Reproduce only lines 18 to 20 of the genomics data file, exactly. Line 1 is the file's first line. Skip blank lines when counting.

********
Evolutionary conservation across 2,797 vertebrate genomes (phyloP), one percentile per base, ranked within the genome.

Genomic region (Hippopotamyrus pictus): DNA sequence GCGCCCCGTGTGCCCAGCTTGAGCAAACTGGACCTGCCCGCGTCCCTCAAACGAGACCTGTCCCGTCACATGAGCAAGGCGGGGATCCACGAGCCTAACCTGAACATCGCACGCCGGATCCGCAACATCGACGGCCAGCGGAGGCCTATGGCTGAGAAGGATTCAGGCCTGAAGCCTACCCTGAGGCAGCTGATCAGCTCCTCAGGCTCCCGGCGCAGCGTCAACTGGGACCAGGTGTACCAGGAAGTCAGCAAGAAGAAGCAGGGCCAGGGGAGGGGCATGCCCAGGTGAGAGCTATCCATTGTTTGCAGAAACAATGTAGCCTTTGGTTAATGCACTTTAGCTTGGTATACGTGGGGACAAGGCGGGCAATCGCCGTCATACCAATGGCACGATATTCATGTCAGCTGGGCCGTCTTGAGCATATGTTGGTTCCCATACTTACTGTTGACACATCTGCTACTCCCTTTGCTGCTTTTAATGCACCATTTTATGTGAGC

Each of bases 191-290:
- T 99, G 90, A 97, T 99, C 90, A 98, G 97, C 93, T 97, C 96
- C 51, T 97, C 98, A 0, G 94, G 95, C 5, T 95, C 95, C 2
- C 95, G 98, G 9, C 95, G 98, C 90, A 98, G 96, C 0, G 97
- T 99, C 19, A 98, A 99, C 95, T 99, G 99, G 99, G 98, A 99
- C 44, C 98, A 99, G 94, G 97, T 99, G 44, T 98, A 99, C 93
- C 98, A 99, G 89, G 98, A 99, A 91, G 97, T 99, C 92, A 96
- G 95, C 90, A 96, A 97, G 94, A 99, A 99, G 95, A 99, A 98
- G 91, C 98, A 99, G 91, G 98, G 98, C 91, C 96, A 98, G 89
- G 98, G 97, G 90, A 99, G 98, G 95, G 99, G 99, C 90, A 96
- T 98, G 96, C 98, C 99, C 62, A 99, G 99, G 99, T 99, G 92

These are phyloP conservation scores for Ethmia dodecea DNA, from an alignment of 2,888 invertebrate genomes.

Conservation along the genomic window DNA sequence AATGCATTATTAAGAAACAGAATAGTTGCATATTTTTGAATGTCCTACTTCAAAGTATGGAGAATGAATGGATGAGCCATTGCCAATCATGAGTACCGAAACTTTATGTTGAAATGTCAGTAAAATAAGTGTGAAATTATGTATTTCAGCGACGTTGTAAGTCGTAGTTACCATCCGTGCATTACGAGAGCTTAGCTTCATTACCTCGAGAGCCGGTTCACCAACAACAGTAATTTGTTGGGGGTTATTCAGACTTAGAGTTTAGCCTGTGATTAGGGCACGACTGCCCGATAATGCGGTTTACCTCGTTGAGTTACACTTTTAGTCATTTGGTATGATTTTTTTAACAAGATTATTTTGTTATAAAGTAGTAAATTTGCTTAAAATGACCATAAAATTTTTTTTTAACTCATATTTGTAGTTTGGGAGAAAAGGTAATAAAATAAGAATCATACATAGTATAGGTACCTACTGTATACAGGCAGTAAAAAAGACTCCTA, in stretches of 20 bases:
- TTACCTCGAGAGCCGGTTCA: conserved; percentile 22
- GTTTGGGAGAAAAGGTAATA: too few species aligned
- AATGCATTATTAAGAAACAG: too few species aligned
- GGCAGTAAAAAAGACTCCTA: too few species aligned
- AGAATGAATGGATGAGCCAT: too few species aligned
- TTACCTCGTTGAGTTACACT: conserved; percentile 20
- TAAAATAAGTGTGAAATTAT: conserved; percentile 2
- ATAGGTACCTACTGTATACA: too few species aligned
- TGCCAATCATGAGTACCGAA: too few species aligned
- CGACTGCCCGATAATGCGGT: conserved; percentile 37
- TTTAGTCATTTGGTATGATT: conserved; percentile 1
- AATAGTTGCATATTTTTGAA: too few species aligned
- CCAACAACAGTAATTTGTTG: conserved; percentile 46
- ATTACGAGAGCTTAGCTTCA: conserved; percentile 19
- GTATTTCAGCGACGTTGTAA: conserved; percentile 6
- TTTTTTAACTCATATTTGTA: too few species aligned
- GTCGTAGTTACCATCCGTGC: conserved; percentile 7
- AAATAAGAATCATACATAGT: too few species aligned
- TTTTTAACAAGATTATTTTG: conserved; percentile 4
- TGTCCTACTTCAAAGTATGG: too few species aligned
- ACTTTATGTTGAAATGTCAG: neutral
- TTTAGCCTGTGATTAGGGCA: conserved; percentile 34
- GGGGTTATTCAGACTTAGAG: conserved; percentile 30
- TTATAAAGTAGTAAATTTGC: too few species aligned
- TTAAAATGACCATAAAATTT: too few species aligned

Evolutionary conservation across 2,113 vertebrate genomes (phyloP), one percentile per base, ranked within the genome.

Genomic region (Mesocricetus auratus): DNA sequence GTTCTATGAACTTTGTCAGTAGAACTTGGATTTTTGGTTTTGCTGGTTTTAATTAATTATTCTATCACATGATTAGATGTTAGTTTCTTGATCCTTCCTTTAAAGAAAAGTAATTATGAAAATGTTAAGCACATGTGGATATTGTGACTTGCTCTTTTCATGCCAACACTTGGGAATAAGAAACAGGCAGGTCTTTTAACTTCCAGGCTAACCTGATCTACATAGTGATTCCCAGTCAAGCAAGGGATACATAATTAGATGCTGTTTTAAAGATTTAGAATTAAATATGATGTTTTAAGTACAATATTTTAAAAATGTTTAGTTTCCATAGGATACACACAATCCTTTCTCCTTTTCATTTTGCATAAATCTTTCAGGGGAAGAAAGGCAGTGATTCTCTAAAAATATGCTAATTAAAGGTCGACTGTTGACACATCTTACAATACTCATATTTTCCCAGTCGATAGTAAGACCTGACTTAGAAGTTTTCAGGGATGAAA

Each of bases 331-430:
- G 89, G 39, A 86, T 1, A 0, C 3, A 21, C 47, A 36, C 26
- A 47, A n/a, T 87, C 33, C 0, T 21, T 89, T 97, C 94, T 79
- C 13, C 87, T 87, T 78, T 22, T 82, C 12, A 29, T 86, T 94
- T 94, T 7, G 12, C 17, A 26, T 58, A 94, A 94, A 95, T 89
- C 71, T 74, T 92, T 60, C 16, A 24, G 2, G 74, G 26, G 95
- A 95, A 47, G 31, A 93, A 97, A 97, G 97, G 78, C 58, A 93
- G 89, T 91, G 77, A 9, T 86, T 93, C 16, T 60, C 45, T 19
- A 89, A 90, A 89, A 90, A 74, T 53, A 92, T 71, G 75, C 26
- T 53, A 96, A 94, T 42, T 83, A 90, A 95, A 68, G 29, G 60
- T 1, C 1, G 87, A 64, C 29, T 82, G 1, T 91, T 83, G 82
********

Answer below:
- AATGCATTATTAAGAAACAG: too few species aligned
- GGCAGTAAAAAAGACTCCTA: too few species aligned
- AGAATGAATGGATGAGCCAT: too few species aligned